A French woman who moved to Quebec to become a truck driver feels that the federal government is getting in her way by delaying providing her with the right permit to work.
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“We saved for 15 years to be able to come here. If I still don’t work, and I can’t in the coming months, it’s going to be complicated to stay,” says Aurélie Becker, 34, who left her life in Nancy, France, to come and live in Stoneham. -and-Tewkesbury, a year and a half ago.
Since mid-September, Aurélie Becker has had her Quebec truck driver’s diploma in her pocket, but she still cannot earn a living and denounces the slowness of the system.
For her, this is all the more surprising since it was the Quebec government that paid for her training under an agreement.
“I really have the feeling of having given everything for a country which ultimately does not seem to want me and my skills”, confides the one who worked for ten years for Lidl supermarkets in France before crossing the ocean. .
Basically, Aurélie Becker regrets that Immigration Canada refused her application for an open work permit after three months, telling her to get another one, because each day of waiting without work is bleeding her budget.
In the midst of a driver labor shortage, she finds it hard to understand that she is not being helped to resolve her situation quickly with the right papers.
What irritates her is that her rejection letter states that she is “not a person whose work will create or maintain employment, benefits or significant opportunities for Canadian citizens”.
“It looks like there’s not so much shortage for the government,” laments the slowness of the slowness of Canada.ca’s website, which has also delayed its already tedious process.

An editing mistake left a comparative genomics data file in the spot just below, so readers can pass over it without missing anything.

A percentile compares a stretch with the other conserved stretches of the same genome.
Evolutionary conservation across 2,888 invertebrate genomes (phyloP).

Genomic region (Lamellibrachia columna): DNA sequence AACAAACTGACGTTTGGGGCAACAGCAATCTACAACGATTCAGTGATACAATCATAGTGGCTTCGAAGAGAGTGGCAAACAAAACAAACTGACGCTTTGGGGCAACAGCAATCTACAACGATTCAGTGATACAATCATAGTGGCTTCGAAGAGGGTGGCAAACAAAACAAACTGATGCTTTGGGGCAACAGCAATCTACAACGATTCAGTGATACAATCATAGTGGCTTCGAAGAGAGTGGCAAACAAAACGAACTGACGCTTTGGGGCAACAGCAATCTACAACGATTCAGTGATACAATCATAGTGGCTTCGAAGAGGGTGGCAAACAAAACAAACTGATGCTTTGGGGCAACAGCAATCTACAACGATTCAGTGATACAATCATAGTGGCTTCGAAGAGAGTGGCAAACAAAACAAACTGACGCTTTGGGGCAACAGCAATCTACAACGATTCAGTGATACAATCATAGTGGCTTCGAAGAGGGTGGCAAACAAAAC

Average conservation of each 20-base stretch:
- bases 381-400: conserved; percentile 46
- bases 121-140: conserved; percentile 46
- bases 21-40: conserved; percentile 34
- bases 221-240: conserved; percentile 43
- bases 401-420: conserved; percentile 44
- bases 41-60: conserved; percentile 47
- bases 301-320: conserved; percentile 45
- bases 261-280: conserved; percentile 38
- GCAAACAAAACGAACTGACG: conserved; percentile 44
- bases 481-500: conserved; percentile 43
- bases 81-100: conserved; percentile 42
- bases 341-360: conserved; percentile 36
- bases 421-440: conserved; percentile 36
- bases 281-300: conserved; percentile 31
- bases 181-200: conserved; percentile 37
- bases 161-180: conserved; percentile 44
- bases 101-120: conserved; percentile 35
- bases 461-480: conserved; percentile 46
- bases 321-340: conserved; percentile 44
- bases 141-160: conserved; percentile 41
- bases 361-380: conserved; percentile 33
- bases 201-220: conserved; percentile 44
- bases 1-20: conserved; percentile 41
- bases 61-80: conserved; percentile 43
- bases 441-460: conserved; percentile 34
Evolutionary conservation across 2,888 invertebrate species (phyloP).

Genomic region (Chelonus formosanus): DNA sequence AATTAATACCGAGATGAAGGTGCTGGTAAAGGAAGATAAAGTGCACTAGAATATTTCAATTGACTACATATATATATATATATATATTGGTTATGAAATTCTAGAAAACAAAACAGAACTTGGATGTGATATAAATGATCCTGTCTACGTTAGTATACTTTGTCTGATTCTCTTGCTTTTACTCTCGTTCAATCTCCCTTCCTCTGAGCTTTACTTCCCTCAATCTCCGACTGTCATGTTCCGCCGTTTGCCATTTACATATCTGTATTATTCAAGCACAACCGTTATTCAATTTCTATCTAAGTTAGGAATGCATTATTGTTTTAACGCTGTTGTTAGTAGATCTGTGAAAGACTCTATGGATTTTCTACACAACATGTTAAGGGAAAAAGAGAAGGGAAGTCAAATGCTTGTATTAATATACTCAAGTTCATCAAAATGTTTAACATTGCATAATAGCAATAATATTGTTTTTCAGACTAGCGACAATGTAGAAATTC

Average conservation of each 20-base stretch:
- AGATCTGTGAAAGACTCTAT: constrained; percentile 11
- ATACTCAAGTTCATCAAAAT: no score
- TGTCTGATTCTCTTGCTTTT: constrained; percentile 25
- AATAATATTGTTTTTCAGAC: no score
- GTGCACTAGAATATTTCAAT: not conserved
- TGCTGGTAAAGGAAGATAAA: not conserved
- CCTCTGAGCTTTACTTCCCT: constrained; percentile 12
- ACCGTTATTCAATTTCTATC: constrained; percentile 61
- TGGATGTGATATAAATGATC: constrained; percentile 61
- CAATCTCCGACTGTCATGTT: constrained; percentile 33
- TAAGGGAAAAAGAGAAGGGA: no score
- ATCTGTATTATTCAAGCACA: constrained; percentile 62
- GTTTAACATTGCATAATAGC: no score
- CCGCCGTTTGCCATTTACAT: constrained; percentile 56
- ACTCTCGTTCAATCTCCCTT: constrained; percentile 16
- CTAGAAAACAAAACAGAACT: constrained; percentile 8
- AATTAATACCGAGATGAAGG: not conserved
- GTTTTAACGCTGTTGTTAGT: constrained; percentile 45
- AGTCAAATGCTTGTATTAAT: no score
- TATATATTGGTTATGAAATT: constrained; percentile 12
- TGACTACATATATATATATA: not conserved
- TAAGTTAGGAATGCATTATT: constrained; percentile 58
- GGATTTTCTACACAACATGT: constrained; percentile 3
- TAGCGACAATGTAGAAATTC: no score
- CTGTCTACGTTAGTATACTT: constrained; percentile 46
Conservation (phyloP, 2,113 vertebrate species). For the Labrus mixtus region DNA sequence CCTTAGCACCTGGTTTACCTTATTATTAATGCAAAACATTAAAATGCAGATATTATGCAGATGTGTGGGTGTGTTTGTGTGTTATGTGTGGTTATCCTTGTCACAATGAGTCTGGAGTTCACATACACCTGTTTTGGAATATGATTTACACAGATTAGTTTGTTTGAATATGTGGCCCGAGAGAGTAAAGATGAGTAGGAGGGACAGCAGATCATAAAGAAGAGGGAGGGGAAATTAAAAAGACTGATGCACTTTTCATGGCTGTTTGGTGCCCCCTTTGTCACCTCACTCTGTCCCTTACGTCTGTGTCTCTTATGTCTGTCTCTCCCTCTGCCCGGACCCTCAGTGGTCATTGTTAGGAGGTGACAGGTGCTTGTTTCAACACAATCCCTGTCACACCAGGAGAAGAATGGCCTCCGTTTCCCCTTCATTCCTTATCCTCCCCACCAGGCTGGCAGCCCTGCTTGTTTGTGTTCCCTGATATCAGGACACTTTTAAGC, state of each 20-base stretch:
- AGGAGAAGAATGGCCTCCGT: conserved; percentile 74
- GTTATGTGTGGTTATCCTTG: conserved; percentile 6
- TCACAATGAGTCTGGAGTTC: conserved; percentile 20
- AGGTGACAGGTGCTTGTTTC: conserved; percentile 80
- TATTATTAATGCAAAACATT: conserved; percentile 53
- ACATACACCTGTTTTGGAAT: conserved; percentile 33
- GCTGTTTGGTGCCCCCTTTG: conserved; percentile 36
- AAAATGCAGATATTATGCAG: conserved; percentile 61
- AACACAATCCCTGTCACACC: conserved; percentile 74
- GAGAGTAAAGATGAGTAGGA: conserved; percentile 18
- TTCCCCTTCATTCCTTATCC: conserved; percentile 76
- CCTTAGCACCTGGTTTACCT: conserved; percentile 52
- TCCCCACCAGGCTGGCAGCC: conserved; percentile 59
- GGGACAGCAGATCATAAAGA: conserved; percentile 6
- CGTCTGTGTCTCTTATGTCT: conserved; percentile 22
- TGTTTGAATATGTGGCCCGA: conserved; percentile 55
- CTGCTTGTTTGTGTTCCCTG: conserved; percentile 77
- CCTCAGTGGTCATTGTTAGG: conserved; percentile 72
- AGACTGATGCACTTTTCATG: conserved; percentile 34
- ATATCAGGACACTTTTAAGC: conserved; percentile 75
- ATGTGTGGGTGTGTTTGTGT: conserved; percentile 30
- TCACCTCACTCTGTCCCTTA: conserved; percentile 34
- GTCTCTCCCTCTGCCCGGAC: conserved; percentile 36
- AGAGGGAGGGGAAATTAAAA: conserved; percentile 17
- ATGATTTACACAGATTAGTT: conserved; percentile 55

However, despite her pitfalls, the thirty-year-old refuses to give up her dream, which has lived in her for a good ten years. “Truck driver, it’s not just a job, it’s a way of life,” she breathes.
For Aurélie, however, it all started off with a bang in 2012 when she visited Quebec for the first time for a vacation.
At the time, love at first sight for the country had been so strong that the couple had taken to visiting transport companies to take the temperature of the water.
“We were watching videos of drivers on YouTube. My spouse has always wanted to come here to Quebec to discover American roads in larger trucks than those we have in Europe,” she says.
While her spouse from Belgium had no trouble finding a job here given her experience as a driver in Europe, Aurélie Becker, a graduate from a Quebec school, still cannot drive.
Good placement rate
Yesterday, Julien Paré, who teaches at the Center de Formation du Routier de Montréal, said he was surprised to hear Aurélie’s story. “Normally, the placement rate is close to 100%,” he said.
But for Benoit Therrien, president of Truck Stop Québec, Aurélie’s case is the tree that hides the forest and it is wrong to shun this workforce.
“We need these people, but all waiting times are unacceptable. Why wouldn’t she participate in the collective effort? She would pay taxes, ”he denounces.
“I know other French people who have had to wait and wait. Some were even forced to return to France. It’s stupid,” he lamented, saying it’s hard to navigate through the red tape of the programs.
Ottawa fights back
Joined by The newspaper, Immigration, Refugees and Citizenship Canada (IRCC) declined to comment on the case of Aurélie Becker without her written consent.
The ministry pointed out that it appeared to be “an application for a work permit as the spouse of a skilled worker, not as a transport truck driver with a valid job offer”. .
“From January to November 2021, 215 transport truck drivers applied for a work permit to work in Quebec under the Temporary Foreign Worker (TFW) Program and obtained one,” added Isabelle Dubois, analyst. in communications at IRCC.
For foreign students, truck driver training costs vary between $1401.52 to $23,318, but these courses are free for French people, who meet certain conditions.